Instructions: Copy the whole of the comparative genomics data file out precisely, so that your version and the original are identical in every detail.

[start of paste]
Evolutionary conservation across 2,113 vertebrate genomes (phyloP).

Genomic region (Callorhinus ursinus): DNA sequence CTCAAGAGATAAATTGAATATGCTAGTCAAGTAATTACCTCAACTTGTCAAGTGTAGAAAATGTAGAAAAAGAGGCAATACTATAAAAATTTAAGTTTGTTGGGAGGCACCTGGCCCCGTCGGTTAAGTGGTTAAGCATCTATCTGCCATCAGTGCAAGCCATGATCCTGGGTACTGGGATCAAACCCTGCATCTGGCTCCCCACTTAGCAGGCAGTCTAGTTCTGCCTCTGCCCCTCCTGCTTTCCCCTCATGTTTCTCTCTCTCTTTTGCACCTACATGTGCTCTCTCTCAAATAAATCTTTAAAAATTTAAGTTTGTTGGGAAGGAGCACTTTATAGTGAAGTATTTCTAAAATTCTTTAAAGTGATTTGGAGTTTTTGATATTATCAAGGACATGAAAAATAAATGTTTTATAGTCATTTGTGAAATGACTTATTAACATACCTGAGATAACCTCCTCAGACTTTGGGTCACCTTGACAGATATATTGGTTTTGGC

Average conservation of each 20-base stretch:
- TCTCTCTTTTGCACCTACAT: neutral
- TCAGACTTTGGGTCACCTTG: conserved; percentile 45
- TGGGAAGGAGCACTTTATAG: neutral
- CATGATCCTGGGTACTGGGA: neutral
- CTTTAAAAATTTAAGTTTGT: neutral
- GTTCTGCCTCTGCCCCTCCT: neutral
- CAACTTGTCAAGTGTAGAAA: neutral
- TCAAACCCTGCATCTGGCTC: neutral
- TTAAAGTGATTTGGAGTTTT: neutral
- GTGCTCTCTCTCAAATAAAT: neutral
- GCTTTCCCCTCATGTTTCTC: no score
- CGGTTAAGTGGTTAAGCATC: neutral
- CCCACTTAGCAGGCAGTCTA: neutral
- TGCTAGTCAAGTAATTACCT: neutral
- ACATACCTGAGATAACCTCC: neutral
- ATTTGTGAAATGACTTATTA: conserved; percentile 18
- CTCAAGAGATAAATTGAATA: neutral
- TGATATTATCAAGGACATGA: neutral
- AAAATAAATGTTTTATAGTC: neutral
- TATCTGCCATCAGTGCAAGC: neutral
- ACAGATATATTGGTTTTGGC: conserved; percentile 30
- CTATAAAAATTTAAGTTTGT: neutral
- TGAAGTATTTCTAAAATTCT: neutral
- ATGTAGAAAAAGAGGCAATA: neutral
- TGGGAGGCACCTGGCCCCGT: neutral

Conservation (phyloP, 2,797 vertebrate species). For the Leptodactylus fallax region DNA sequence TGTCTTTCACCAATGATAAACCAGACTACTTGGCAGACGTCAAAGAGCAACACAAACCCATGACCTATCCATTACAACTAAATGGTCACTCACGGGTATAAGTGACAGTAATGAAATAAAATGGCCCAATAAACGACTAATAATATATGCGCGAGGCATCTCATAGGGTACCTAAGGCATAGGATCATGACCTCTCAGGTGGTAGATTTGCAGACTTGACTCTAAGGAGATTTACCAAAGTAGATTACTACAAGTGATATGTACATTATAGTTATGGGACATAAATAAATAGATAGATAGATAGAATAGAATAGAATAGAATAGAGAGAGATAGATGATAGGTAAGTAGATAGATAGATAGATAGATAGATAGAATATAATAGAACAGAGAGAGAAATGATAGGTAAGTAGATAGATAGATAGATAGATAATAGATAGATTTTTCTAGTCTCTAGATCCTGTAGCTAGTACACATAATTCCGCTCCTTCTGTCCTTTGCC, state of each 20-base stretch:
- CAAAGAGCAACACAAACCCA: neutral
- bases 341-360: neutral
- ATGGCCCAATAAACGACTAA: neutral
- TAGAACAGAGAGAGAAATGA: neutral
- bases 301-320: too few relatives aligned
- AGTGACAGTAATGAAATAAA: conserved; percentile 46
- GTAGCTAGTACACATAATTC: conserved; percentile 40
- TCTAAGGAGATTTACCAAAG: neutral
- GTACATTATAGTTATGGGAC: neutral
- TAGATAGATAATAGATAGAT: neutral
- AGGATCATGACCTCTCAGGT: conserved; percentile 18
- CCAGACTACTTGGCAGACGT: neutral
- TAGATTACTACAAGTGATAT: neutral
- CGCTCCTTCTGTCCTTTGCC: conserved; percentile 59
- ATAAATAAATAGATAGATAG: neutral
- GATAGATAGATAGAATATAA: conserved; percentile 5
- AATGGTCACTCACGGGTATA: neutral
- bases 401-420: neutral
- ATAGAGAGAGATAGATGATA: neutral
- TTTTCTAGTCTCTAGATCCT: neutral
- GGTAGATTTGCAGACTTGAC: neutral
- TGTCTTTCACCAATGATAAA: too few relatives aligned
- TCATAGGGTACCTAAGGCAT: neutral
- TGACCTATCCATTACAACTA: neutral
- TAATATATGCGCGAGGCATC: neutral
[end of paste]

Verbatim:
Evolutionary conservation across 2,113 vertebrate genomes (phyloP).

Genomic region (Callorhinus ursinus): DNA sequence CTCAAGAGATAAATTGAATATGCTAGTCAAGTAATTACCTCAACTTGTCAAGTGTAGAAAATGTAGAAAAAGAGGCAATACTATAAAAATTTAAGTTTGTTGGGAGGCACCTGGCCCCGTCGGTTAAGTGGTTAAGCATCTATCTGCCATCAGTGCAAGCCATGATCCTGGGTACTGGGATCAAACCCTGCATCTGGCTCCCCACTTAGCAGGCAGTCTAGTTCTGCCTCTGCCCCTCCTGCTTTCCCCTCATGTTTCTCTCTCTCTTTTGCACCTACATGTGCTCTCTCTCAAATAAATCTTTAAAAATTTAAGTTTGTTGGGAAGGAGCACTTTATAGTGAAGTATTTCTAAAATTCTTTAAAGTGATTTGGAGTTTTTGATATTATCAAGGACATGAAAAATAAATGTTTTATAGTCATTTGTGAAATGACTTATTAACATACCTGAGATAACCTCCTCAGACTTTGGGTCACCTTGACAGATATATTGGTTTTGGC

Average conservation of each 20-base stretch:
- TCTCTCTTTTGCACCTACAT: neutral
- TCAGACTTTGGGTCACCTTG: conserved; percentile 45
- TGGGAAGGAGCACTTTATAG: neutral
- CATGATCCTGGGTACTGGGA: neutral
- CTTTAAAAATTTAAGTTTGT: neutral
- GTTCTGCCTCTGCCCCTCCT: neutral
- CAACTTGTCAAGTGTAGAAA: neutral
- TCAAACCCTGCATCTGGCTC: neutral
- TTAAAGTGATTTGGAGTTTT: neutral
- GTGCTCTCTCTCAAATAAAT: neutral
- GCTTTCCCCTCATGTTTCTC: no score
- CGGTTAAGTGGTTAAGCATC: neutral
- CCCACTTAGCAGGCAGTCTA: neutral
- TGCTAGTCAAGTAATTACCT: neutral
- ACATACCTGAGATAACCTCC: neutral
- ATTTGTGAAATGACTTATTA: conserved; percentile 18
- CTCAAGAGATAAATTGAATA: neutral
- TGATATTATCAAGGACATGA: neutral
- AAAATAAATGTTTTATAGTC: neutral
- TATCTGCCATCAGTGCAAGC: neutral
- ACAGATATATTGGTTTTGGC: conserved; percentile 30
- CTATAAAAATTTAAGTTTGT: neutral
- TGAAGTATTTCTAAAATTCT: neutral
- ATGTAGAAAAAGAGGCAATA: neutral
- TGGGAGGCACCTGGCCCCGT: neutral

Conservation (phyloP, 2,797 vertebrate species). For the Leptodactylus fallax region DNA sequence TGTCTTTCACCAATGATAAACCAGACTACTTGGCAGACGTCAAAGAGCAACACAAACCCATGACCTATCCATTACAACTAAATGGTCACTCACGGGTATAAGTGACAGTAATGAAATAAAATGGCCCAATAAACGACTAATAATATATGCGCGAGGCATCTCATAGGGTACCTAAGGCATAGGATCATGACCTCTCAGGTGGTAGATTTGCAGACTTGACTCTAAGGAGATTTACCAAAGTAGATTACTACAAGTGATATGTACATTATAGTTATGGGACATAAATAAATAGATAGATAGATAGAATAGAATAGAATAGAATAGAGAGAGATAGATGATAGGTAAGTAGATAGATAGATAGATAGATAGATAGAATATAATAGAACAGAGAGAGAAATGATAGGTAAGTAGATAGATAGATAGATAGATAATAGATAGATTTTTCTAGTCTCTAGATCCTGTAGCTAGTACACATAATTCCGCTCCTTCTGTCCTTTGCC, state of each 20-base stretch:
- CAAAGAGCAACACAAACCCA: neutral
- bases 341-360: neutral
- ATGGCCCAATAAACGACTAA: neutral
- TAGAACAGAGAGAGAAATGA: neutral
- bases 301-320: too few relatives aligned
- AGTGACAGTAATGAAATAAA: conserved; percentile 46
- GTAGCTAGTACACATAATTC: conserved; percentile 40
- TCTAAGGAGATTTACCAAAG: neutral
- GTACATTATAGTTATGGGAC: neutral
- TAGATAGATAATAGATAGAT: neutral
- AGGATCATGACCTCTCAGGT: conserved; percentile 18
- CCAGACTACTTGGCAGACGT: neutral
- TAGATTACTACAAGTGATAT: neutral
- CGCTCCTTCTGTCCTTTGCC: conserved; percentile 59
- ATAAATAAATAGATAGATAG: neutral
- GATAGATAGATAGAATATAA: conserved; percentile 5
- AATGGTCACTCACGGGTATA: neutral
- bases 401-420: neutral
- ATAGAGAGAGATAGATGATA: neutral
- TTTTCTAGTCTCTAGATCCT: neutral
- GGTAGATTTGCAGACTTGAC: neutral
- TGTCTTTCACCAATGATAAA: too few relatives aligned
- TCATAGGGTACCTAAGGCAT: neutral
- TGACCTATCCATTACAACTA: neutral
- TAATATATGCGCGAGGCATC: neutral